These Russian 1 Ruble Banknotes are from the last year that Soviet Ruble was in existence. After the fall of the Soviet Union, a new Russian Ruble was issued to replace these Soviet Rubles.p>
The Monetary Reform of 1991, brought about the seventh Soviet Ruble. It was carried out by Mikhail Gorbachev and was known also as the Pavlov Reform. It was the last of such in the Soviet Union and began on January 22, 1991. Its architect was Minister of Finance Valentin Pavlov, who also became the last prime minister of the Soviet Union. Once again the exchange rate was 10:1, and like those of 1924 and 1947 had confiscatory attributes. The details of the exchange included a brief period to exchange old rubles for new – for three days from 23 to 25 January (Wednesday to Friday) and with a specific limit of no more than 1,000 rubles per person − the ability to exchange other bills considered in the special commissions to the end of March 1991.
Banknotes for this ruble were nearly identical in background color and size for all denominations compared to the 1961 series, but included more color and heightened security features. This time however, new 200, 500, and 1000 rubles were introduced along with 1, 3, 5, 10, 25, 50, and 100 rubles.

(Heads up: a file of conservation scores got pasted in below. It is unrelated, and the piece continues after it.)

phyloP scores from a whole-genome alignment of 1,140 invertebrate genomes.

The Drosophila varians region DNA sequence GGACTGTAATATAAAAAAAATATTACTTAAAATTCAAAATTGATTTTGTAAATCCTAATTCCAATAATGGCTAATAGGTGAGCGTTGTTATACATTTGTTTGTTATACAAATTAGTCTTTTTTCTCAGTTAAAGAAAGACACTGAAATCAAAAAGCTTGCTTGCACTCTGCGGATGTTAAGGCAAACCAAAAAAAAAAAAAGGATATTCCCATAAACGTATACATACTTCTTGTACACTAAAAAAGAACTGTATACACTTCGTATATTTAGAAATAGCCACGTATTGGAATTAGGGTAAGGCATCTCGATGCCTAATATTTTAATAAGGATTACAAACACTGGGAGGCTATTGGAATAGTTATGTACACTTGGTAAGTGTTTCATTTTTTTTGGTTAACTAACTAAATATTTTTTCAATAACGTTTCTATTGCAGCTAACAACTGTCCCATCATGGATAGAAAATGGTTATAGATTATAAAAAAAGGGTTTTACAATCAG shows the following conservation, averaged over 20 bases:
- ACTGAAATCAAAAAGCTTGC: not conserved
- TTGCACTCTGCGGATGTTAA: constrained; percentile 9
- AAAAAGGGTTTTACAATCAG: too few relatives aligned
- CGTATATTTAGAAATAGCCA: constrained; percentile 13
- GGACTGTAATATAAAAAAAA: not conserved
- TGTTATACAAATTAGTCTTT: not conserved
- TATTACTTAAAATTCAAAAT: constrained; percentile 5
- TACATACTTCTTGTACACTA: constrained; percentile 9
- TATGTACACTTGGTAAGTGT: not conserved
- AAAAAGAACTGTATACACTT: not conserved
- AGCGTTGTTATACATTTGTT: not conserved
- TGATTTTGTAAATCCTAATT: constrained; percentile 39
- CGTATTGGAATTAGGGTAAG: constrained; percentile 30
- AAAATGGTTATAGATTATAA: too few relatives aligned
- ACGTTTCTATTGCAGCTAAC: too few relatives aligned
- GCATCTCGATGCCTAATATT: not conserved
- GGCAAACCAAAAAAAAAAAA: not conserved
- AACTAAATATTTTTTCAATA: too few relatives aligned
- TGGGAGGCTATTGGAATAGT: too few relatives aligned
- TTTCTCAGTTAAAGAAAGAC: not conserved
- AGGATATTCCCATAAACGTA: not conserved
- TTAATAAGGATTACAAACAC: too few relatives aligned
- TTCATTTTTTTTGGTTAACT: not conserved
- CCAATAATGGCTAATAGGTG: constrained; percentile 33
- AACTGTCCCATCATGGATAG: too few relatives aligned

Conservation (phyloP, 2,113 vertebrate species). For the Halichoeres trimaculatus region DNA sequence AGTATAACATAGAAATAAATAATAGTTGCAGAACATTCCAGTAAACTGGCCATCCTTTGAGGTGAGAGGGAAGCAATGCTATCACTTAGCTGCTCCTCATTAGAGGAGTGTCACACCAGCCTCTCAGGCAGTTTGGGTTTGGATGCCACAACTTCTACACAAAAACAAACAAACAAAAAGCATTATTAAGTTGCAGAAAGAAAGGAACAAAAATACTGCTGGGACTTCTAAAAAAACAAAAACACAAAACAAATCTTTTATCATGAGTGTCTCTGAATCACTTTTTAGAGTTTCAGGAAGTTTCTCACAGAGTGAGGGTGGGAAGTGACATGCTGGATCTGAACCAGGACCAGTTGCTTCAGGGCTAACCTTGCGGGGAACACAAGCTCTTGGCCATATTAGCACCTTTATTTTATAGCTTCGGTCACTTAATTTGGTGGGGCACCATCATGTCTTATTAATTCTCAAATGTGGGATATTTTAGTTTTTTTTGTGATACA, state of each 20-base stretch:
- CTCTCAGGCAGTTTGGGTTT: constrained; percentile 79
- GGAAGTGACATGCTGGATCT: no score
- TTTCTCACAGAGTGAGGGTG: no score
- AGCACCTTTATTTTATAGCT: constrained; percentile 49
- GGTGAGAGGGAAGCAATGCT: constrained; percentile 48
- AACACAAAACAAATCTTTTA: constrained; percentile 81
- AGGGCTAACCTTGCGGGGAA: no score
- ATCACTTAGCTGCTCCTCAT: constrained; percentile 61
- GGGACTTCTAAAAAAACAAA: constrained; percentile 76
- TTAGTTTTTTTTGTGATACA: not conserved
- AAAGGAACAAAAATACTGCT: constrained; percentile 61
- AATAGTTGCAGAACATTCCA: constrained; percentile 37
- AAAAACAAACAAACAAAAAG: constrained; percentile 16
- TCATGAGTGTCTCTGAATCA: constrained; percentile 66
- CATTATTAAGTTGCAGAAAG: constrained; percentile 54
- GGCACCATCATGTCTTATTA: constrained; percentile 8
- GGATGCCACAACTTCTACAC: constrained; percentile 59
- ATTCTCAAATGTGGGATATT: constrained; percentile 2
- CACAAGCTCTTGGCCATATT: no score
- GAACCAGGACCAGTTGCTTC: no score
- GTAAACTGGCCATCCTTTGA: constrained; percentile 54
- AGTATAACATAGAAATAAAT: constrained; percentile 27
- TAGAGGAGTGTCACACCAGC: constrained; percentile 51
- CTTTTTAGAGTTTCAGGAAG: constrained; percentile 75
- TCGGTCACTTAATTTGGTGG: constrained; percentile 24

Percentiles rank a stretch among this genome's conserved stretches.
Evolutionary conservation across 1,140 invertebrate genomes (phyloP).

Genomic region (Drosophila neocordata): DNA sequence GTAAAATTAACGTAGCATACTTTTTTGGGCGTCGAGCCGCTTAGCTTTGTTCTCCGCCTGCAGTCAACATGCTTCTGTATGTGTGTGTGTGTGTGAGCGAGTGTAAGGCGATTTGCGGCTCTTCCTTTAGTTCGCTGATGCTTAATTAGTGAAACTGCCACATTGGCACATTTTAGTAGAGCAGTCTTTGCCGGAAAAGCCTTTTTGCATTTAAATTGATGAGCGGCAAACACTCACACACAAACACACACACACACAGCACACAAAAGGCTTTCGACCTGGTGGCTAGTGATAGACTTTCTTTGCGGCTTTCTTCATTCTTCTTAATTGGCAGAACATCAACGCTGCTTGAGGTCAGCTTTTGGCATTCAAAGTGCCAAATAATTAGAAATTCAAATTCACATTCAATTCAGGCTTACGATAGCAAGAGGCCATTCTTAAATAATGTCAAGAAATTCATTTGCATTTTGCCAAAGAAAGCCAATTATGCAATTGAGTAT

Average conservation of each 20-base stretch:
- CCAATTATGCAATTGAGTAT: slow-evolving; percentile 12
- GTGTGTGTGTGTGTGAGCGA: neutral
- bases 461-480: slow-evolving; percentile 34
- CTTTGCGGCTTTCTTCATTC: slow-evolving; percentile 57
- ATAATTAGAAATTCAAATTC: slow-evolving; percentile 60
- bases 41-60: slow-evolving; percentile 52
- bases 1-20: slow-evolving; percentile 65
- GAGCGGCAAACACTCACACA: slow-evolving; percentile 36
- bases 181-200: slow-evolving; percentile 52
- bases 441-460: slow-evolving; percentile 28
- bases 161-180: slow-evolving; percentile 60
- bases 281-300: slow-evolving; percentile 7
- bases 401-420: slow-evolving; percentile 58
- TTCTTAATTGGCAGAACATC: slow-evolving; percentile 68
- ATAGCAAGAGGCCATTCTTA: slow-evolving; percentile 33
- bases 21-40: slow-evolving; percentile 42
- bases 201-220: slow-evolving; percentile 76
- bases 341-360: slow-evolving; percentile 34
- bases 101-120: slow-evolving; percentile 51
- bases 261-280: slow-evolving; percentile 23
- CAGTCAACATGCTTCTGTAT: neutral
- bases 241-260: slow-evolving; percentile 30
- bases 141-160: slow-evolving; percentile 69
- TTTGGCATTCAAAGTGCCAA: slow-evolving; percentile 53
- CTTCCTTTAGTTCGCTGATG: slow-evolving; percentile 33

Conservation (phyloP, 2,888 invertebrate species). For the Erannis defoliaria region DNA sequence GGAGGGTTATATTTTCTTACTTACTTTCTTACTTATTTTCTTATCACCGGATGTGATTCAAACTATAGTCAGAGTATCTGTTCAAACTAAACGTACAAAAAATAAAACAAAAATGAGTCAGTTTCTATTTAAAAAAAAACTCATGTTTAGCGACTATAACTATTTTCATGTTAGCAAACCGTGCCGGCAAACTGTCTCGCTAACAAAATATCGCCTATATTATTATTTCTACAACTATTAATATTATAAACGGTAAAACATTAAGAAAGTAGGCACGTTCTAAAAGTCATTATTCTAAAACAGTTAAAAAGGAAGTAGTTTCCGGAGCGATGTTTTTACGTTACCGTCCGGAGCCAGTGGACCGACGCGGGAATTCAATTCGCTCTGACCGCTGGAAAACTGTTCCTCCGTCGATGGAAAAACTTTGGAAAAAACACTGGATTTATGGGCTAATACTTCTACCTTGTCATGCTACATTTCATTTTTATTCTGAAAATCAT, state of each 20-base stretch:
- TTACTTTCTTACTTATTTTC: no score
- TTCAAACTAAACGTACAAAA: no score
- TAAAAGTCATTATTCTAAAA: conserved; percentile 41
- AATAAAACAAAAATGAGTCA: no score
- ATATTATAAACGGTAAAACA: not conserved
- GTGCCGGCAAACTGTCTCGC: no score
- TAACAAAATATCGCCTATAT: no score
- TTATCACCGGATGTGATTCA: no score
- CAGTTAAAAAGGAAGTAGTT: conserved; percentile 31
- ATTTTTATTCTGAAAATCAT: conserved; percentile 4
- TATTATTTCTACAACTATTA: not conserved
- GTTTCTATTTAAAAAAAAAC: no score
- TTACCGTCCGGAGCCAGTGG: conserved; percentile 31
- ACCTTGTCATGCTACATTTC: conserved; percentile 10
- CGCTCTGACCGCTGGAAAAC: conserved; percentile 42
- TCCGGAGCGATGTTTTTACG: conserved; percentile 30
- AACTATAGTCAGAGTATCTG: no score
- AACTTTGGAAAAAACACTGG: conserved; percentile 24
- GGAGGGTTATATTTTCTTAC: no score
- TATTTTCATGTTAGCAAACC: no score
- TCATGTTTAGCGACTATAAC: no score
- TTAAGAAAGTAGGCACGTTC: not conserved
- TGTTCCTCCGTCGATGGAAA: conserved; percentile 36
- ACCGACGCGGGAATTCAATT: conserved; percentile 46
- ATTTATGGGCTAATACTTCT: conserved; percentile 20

After the breakup of the Soviet Union, many newly independent republics chose to continue circulating soviet rubles until the introduction of the new Russian ruble in 1993.
* GEM Uncirculated condition
* Last year that a Soviet 3 Ruble was ever printed.
* Last issue by U.S.S.R. before the issuance of the New Russian Ruble.
* 1991 Russian Soviet Rubles are getting tougher to find in uncirculated condition.
The obverse of the bill features views of the Duma building, Kremlin, St. Basilius cathedral (Moscow).
The reverse of the bill features the denomination, CCCP and other design elements.
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